The Big Bang Symphony, Lucy Jane Bledsoe ’79.

During the January cold snap, the mercury dropped so low in Williamstown that the Outing Club cancelled a sledding trip. When I saw that announcement, I could only imagine how Lucy Jane Bledsoe, originally of the class of 1979, would have chronicled it. I doubt Bledsoe, who completed her final two undergraduate years at Berkeley, left because of the cold. In the years since, she’s emerged as a repeat visitor to a much colder place: Antarctica. (Although, to be fair to the Williamstown weather, the January 23 temperature of 13 degrees Fahrenheit was twenty degrees warmer. Of course, it was also the peak of summer).

A four-time finalist for the Lambda Literary Award and winner of the 2009 Sherwood Anderson Prize for Fiction, Bledsoe’s Antarctic writings have spanned a few genres: children’s literature, travel memoir, survival guide. In her latest novel, The Big Bang Symphony, Bledsoe returns to the bottom of the world for a deeply personal and moving novel. The Big Bang Symphony satisfyingly weaves together the commonplace and the sacred, portraying them through the lens of a dramatic setting and intriguing personalities.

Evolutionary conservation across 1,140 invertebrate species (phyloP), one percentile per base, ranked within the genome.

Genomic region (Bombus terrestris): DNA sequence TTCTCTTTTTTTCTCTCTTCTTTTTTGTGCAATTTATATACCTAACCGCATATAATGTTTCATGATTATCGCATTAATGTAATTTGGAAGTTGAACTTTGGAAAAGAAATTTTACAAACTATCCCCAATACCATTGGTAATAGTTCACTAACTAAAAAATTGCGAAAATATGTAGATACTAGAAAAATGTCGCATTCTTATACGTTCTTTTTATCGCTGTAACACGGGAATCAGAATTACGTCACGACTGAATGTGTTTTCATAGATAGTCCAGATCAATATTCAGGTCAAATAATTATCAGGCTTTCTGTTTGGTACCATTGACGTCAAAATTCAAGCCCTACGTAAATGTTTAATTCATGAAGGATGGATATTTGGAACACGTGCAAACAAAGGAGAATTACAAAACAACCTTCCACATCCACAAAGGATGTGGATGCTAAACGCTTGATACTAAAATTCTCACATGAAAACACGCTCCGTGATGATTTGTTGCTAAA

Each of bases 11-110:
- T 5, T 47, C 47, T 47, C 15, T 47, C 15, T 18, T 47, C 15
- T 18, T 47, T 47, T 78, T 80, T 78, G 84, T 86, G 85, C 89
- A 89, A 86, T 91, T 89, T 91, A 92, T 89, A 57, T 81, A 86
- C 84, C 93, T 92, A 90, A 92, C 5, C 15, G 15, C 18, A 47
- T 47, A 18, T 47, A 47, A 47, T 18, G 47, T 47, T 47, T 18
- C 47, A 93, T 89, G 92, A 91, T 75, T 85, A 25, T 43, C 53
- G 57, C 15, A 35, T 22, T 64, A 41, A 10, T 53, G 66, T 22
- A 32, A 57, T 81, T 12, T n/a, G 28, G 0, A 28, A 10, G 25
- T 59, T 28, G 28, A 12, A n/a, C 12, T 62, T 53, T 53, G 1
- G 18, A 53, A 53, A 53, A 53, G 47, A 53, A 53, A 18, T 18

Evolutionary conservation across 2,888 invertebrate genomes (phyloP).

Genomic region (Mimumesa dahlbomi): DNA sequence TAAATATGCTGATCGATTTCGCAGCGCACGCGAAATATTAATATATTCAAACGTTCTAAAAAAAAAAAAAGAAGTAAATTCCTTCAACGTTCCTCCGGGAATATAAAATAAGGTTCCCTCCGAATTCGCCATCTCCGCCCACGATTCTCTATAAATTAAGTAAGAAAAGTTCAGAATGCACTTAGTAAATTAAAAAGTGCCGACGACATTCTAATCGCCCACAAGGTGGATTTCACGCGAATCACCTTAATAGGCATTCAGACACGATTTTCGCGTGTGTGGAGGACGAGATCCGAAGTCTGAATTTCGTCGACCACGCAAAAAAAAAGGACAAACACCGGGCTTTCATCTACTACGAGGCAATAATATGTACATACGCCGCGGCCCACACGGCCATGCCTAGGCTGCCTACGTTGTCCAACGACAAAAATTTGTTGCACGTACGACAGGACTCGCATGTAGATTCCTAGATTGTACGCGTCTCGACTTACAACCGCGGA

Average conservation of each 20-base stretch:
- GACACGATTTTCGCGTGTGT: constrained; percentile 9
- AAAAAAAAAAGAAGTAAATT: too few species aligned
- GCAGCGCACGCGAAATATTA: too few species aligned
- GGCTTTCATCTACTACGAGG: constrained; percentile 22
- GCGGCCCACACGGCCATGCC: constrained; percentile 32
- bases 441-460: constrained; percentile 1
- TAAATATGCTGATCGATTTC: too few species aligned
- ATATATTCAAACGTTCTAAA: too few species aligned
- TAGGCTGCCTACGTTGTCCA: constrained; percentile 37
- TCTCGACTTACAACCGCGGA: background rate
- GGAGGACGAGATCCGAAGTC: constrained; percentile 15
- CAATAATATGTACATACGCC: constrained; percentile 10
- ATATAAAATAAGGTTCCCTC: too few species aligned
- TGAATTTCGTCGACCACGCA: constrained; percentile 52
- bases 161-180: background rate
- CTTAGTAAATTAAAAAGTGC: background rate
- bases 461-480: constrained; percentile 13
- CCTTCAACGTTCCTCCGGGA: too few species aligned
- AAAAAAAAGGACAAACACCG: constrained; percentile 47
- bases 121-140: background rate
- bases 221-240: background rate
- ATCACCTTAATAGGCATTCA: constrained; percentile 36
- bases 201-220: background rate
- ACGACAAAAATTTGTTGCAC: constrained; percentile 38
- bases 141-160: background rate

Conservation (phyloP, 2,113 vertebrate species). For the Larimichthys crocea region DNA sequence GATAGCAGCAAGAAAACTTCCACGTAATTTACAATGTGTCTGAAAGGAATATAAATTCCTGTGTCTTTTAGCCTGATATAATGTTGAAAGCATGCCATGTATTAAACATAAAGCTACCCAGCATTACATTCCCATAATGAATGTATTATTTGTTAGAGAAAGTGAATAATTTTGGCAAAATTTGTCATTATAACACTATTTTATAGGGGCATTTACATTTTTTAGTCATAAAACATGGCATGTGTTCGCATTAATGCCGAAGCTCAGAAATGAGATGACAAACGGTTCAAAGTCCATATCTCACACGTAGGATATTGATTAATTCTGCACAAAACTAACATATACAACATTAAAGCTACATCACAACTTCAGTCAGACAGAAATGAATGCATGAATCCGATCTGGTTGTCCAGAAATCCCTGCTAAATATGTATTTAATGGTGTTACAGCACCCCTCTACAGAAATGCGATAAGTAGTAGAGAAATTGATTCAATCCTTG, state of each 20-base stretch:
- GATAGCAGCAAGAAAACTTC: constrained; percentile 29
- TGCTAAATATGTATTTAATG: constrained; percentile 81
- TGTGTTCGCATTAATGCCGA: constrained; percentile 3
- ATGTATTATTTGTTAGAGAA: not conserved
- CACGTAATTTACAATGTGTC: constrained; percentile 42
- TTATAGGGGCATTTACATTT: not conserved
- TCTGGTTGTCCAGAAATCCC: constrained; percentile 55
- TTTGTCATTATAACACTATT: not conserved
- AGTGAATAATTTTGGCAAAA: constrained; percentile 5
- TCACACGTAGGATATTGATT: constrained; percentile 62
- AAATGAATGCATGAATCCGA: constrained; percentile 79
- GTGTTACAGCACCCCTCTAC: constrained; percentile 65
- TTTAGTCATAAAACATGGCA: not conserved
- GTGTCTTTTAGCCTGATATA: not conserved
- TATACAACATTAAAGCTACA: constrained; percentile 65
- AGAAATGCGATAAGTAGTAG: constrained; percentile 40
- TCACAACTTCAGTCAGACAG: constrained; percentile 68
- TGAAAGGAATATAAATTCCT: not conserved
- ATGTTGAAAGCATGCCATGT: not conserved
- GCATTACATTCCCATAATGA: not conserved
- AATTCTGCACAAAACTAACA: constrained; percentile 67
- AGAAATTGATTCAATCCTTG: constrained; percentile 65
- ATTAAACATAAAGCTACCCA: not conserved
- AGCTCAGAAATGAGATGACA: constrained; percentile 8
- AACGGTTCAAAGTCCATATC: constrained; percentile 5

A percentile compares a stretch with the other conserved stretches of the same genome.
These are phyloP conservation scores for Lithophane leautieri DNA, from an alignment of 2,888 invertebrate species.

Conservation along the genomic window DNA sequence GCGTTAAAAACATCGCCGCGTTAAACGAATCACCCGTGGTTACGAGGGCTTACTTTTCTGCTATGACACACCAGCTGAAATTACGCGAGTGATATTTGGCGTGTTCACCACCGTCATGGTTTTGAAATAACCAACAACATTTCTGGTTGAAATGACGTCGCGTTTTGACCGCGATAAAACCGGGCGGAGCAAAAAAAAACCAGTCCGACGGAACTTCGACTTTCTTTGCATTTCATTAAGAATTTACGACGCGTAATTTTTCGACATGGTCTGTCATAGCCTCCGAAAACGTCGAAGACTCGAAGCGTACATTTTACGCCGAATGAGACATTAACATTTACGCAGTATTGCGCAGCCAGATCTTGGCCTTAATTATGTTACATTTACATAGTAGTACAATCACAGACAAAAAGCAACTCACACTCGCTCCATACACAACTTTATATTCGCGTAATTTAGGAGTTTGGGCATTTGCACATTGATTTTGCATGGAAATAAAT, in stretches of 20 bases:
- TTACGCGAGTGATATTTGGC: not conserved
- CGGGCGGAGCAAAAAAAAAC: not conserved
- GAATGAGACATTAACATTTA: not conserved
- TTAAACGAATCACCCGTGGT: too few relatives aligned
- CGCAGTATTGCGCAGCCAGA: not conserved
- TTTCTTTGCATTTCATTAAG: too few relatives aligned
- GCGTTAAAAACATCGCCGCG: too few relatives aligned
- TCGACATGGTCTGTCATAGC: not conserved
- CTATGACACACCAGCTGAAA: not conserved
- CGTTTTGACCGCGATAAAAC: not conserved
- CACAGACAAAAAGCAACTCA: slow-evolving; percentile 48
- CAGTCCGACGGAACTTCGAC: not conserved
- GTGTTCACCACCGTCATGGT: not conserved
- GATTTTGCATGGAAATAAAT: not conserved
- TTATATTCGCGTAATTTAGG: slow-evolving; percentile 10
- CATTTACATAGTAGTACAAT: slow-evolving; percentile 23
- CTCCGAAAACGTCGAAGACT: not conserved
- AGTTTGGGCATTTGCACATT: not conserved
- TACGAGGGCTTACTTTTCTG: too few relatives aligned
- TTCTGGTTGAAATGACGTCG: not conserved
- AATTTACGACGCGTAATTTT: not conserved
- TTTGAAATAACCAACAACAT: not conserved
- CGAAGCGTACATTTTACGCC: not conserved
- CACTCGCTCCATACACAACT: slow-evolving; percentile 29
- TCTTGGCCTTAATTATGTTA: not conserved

Thanks to Dick for providing the photo, courtesy of Lucy

The novel unfolds from the alternating perspectives of each of three dynamic women on the ice for the summer as they become friends. Mikala is the composer whose hoped-for masterpiece forms the titular work. Suffering from writer’s block since the untimely death of her lover, she is drawn to Antarctica by competing forces of isolation and family. Alice, a socially-impaired geologist, is in Antarctica to free herself from the shackles of reason – for logical reasons. And Rosie is the Antarctic veteran, unsure whether her home now lies on the ice or off it.

As the characters struggle against the forces of nature and the forces of men (and women), readers are reminded of the elemental truth that we are ourselves creatures of nature. And that to survive, resilience is essential. It’s clear Bledsoe has come a long way from when she “used to wonder what it would be like to be lost in the woods or the mountains in inclement weather, and how I would survive.”

Although The Big Bang Symphony begins with a crash (or, more accurately, a hard landing), the first few chapters occasionally have a pedestrian feel. All those fans of The Wire who are endlessly encouraging others not to give up after the first few episodes should take that advice here – Bledsoe’s opening movement is laying the groundwork for the dramatic themes to follow. In the end, The Big Bang Symphony proves a satisfying tale, successfully linking its author’s love for the continent at the bottom of the world with her love for life in the rest of the world.

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